The conferences took place in Sharm el Sheikh, an exclusive resort-town on the southern tip of the Sinai Peninsula. With luxury hotels, lush vegetation and countless pools, it’s anything but sustainable. Instead of staying there, we decided to head over Ras Mohammed National Park, one of the Red Sea’s most amazing natural areas. An underwater garden with over 200 species of soft and hard corals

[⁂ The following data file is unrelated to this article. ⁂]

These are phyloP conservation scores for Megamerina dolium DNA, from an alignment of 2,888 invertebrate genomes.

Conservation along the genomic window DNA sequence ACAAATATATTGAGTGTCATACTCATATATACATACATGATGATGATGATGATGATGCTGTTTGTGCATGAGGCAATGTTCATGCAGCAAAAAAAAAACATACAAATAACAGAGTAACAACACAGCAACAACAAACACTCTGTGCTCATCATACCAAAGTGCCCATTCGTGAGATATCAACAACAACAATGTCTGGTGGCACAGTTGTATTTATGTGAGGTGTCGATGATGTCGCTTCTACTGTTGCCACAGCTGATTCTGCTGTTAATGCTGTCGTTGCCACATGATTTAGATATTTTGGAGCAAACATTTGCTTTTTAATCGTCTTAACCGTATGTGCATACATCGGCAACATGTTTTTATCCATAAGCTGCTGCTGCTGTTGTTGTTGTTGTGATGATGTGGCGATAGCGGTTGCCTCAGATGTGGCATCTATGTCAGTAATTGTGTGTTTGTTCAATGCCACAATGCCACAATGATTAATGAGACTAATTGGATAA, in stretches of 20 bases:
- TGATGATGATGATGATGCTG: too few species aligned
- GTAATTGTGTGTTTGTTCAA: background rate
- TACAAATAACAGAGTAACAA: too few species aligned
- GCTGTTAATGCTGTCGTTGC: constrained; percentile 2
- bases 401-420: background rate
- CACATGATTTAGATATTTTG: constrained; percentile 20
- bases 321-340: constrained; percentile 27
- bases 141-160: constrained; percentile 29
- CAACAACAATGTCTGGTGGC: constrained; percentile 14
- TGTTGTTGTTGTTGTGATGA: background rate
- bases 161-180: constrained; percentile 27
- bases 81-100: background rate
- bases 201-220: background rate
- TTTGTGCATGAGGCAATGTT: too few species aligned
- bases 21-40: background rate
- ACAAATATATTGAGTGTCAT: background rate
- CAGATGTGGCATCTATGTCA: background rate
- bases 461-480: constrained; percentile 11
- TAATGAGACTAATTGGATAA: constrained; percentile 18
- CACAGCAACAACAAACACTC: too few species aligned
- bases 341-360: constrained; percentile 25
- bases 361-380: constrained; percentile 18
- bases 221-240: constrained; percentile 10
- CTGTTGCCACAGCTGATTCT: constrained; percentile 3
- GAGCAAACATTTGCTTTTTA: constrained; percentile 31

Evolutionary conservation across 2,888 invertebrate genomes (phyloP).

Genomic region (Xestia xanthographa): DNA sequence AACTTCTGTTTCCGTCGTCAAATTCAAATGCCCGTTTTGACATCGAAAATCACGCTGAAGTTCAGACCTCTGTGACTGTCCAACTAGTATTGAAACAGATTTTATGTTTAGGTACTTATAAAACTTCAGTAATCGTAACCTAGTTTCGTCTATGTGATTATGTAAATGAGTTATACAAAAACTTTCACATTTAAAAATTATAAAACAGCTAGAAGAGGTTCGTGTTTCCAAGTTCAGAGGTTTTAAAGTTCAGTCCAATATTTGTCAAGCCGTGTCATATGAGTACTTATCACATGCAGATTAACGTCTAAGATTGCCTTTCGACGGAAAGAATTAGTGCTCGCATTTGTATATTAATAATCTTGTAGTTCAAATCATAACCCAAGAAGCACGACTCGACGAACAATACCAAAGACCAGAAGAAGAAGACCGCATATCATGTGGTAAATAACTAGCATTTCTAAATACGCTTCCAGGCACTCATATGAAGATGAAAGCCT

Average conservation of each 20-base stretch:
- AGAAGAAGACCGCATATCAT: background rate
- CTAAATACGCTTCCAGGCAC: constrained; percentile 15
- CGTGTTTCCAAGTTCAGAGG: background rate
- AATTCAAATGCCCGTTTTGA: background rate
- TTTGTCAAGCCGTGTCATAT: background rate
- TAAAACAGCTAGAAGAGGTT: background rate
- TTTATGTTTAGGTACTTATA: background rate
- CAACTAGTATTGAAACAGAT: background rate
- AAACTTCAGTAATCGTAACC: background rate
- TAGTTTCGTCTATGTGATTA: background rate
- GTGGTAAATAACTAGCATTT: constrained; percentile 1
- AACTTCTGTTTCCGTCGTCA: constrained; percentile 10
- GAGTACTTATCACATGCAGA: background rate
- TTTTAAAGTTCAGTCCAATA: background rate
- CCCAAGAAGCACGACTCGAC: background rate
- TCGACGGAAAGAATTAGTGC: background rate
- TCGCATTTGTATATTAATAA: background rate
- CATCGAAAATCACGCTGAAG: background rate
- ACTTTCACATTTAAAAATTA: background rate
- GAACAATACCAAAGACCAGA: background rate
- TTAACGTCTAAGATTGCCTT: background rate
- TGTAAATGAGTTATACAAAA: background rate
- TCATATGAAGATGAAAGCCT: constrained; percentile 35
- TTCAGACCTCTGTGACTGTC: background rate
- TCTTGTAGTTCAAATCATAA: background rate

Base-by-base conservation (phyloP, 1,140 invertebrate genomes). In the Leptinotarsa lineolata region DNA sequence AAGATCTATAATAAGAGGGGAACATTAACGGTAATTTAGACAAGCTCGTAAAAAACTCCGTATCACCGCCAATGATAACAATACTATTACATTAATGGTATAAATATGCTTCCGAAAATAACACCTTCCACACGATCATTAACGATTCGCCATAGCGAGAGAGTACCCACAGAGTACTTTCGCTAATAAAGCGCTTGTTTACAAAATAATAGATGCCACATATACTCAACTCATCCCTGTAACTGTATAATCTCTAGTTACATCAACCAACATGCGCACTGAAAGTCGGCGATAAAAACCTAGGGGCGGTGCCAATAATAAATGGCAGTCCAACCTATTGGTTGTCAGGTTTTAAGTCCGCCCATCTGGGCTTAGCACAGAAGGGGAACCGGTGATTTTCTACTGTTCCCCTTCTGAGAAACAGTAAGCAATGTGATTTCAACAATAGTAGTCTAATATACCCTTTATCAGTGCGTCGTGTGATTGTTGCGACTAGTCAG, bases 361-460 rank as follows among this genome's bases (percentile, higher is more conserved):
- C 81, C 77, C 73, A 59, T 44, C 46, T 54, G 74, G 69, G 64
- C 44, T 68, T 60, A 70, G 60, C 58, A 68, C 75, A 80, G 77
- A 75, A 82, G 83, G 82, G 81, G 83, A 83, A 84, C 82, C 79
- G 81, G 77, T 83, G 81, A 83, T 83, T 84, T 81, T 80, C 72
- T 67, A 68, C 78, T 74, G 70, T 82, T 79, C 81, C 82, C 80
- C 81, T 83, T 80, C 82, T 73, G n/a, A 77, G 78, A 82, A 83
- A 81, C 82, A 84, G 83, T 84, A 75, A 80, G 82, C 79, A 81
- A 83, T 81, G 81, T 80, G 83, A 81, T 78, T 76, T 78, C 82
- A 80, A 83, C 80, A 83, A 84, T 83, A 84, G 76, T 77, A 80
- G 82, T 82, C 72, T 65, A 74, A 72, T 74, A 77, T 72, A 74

We stayed at the Bedawi Camp, an eco-camping set on one of the most beautiful bays in the area. Right there, it’s just a fossils desert and a whole coral reef. We met Hala Barakat, an Egyptian botanist attending COP27. A member of the scientific group that has been helping to protect the park since the 1980s, she was staying at Bedawi Camp because it was far more environmentally sustainable than any hotel in Sharm. There was no artificial light, no internet, the toilet was ecological, no running water and no food options –meaning that you can only eat what the Bedouins provide you, which is somehow a blessing in contemporary life.